Air Marshall Bernanke is in trouble. As soon as he runs out of his stock of Treasury bonds to lend to distressed banks, he’s going to have to buy more. He’ll have to create new money to do it. And if he somehow escapes that necessity, he may have to purchase outright the collateral held by Fannie Mae and Freddie Mac. That will take new money too.
It is probably Henry Paulson’s turn to do something to save the system, although we are not sure what. Paulson opposes a bailout of investment banks. But maybe he won’t be as opposed to the creation of a new authority set up to purchase the assets of Fannie Mae and Freddie Mac and hold them in trust. Then, millions of Americans will have Uncle Sam as their landlord (overlord).
for The Daily Reckoning
March 18, 2008
Dan Denning is the editor of The Daily Reckoning Australia. He’s also the author of 2005’s best-selling The Bull Hunter (John Wiley & Sons), and spent five years as editor of Strategic Investment, one of the most respected "big-picture" investment newsletters on the market. A former specialist in small-cap stocks, Dan draws on his network of global contacts from his new base in Melbourne, Australia.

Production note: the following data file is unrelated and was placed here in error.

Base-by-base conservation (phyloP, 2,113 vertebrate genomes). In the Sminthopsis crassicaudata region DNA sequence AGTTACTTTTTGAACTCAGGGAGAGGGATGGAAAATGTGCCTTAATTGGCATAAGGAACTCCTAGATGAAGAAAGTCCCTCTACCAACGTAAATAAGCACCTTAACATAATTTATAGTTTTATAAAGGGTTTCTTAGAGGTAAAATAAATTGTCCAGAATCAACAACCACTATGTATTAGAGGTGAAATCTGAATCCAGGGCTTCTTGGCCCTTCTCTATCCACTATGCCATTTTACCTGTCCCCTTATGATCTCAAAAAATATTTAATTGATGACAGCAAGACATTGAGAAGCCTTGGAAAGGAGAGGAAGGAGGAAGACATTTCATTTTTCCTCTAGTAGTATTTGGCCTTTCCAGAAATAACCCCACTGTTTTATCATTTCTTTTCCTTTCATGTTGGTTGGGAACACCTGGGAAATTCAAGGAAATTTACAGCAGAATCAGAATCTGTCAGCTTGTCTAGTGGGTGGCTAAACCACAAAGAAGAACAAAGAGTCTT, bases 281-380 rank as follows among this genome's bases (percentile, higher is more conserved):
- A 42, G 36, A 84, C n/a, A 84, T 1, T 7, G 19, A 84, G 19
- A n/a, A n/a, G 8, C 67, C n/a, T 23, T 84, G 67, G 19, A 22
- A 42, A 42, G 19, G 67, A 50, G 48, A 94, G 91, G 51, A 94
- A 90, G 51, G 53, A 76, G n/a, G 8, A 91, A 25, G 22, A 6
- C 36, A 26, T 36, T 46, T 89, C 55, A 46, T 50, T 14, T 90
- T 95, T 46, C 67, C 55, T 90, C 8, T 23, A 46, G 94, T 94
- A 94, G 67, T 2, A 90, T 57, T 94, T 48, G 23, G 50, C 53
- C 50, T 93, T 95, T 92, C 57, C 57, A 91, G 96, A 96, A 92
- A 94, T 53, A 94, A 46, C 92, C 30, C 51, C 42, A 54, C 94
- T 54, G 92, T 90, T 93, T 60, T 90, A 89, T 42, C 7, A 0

That was the bad news borne by Bear.
"Scramble to calm markets," is today’s frontpage headline on the Financial Times. Yesterday, the Dow went up…the Dow went down…and the Dow ended almost where it started the day.
Gold went down $3. Oil fell $4.53. And commodities got hit hard; the CRB fell 23 points.
And the dollar took another beating too. It sank to a 12-year low against the yen (JPY). Against the euro (EUR), it dropped to $1.56.
"We have entered a new, scarier, uglier phase of the crisis," said Marco Annunciata of UniCredit.
A major failure on Wall Street usually means the end of a market downturn, says John Authers in the FT: Continental Illinois in ’64, Drexel Burnham Lambert in ’90, Kidder Peabody in ’94 and Longterm Capital Management in ’98.